OK, I must admit it. I have had the shooting board from Evenfall Studios (Rob Hanson, Owner) in the shop since June of 2009. One thing led to another, and the board sat without use for several months. Even The Schwarz gave it a glowing review on his blog in early July, 2009; that review pushed me to (try to) use it – but I was unable to do so, as a result of a shoulder injury that has since healed for the most part.
With that mandatory preliminary out of the way, I found myself in a situation that needed correcting before I could assemble the standing desk. When I made the leg stretchers, I consciously left the tenons about 0.050″ too long, to be trimmed later; this made it much simpler to get the shoulder-to-shoulder length of the stretchers matched perfectly to the distance between the legs, front-to-back and near the top of the legs (in other words, square).
Later became today. You can see the gap between the stretcher (vertical) and the edge of the leg (horizontal):
I could have used the table saw to trim the dual tenons, but I really, really wanted to try my hand with the shooting board. Of course, I don’t have a specialized shooting plane in the shop, like the one my friend Ron Brese makes (maybe Sandy will read this soon). But I had the old reliable Stanley #5 sharp and ready to go – a very good thing when you shoot the end grain (notice the end grain curlies?):
Well…As expected, the Stanley #5 does not have the cheeks perfectly square to the sole, but it did a splendid job in trimming the tenons – all it took was a little fiddling with the iron angle using the lateral adjuster, and I was shooting square! Hint: Using a block plane, I put a little bevel on the back side of the unsupported tenons, to eliminate tearout.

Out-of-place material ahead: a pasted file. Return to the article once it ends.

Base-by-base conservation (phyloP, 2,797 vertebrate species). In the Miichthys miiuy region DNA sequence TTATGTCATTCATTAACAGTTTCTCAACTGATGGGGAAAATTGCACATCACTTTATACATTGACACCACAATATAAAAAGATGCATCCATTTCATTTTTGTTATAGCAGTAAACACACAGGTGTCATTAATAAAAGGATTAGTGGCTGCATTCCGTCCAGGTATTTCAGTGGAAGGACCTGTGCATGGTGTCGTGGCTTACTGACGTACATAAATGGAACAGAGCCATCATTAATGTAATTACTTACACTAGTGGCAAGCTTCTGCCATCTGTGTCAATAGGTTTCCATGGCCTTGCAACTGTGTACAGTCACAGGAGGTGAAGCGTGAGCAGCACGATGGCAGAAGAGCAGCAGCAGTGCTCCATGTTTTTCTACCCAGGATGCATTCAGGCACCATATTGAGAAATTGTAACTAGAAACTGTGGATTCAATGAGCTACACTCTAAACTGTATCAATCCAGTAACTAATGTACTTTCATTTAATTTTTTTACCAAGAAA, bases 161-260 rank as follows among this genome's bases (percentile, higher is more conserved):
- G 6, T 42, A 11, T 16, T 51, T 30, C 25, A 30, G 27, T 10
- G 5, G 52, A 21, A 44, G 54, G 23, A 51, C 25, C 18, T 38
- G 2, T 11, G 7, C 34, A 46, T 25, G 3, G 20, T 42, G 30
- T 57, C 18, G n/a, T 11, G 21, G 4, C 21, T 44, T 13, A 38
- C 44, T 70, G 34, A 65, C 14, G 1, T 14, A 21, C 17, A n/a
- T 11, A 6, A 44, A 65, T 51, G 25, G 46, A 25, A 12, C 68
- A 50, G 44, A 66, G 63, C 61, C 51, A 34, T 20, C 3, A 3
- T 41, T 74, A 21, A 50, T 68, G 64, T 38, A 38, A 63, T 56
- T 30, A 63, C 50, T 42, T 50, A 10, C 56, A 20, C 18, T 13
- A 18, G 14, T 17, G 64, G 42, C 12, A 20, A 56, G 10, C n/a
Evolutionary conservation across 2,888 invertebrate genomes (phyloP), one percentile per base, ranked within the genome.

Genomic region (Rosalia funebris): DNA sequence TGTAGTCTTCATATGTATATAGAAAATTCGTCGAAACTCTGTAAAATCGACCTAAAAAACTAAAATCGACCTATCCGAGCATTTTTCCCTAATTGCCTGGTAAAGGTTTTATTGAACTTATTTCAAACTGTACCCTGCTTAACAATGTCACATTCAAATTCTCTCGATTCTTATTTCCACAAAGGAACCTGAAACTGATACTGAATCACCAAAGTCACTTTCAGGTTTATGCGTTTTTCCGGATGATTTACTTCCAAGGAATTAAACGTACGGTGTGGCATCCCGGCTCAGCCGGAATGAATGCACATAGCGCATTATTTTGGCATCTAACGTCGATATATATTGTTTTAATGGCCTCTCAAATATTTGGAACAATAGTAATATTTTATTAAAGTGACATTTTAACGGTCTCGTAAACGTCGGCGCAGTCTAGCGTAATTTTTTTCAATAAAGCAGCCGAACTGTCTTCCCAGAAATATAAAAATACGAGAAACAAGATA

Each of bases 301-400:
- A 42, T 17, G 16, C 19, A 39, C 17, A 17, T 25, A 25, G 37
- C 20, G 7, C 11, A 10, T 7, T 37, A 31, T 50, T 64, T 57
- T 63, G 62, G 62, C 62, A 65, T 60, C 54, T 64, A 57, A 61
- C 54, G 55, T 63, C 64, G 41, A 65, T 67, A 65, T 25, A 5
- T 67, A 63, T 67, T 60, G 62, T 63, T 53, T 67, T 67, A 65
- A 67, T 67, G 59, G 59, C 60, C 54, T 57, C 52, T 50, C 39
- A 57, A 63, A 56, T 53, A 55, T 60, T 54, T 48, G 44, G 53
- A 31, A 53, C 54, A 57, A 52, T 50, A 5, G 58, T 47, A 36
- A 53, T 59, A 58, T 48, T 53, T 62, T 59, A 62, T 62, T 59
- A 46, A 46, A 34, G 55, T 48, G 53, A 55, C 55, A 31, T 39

After trimming off the 50 thousands of an inch or so, I was so excited I did not even realize the following photo was out of focus – the trimmed tenons, and a much tighter fit, before drawboring and tightening the stretcher to the leg:
A neat feature of the Evenfall shooting board is its adjustable fence. I checked the fence for square before I started shooting, and after. The fence held very well:
The Evenfall shooting board has accessories. I also bought the double-high fence (it comes with its own attachment hardware):
Notice the angled cut on the back side of the fences? The fences can be reversed, for angle cuts – pretty neat! And each is adjustable within a 5-degree range, very handy when shooting boards that will go into areas not quite square, such as moldings. And Made in the USA is a great thing, too, as part of the amazing revival of makers of hand tools. In case you are wondering about the features and specifications of the boards, I invite you read more on the Evenfall Studios page. And if you wish to buy one, you can place an order at the Evenfall online Store.
My Hint of the Day: Adjusting the hand plane iron for use on the shooting board (or just about any other use).
I know I have seen the following somewhere, but simply cannot put my finger where. Use a narrow strip of a softer wood; make sure only one corner contacts the sole and the blade. Now run the piece of wood across the blade from the toe toward the heel, near the corners of the iron, and at the center:
The result: You should have three very thin, almost identical shavings at each location, near the corners, and near the center:
How do I like the shooting Evenfall board? My answer is that I just love it. I am certain it will become entrenched in my woodworking habits, as I integrate hand tools in the shop over time. I can’t wait to try my hand at miters! I will probably send one of my spare (old) hand planes to a shop for squaring, and to have a handle put on it. Or maybe I will try making one from some of the Osage Orange Sandy has near her lathe, since I already have the large iron from Brese Plane.
Disclosure: I am strictly a user of the Evenfall shooting board, and have no commercial or other ties with Evenfall Studios.
— Al Navas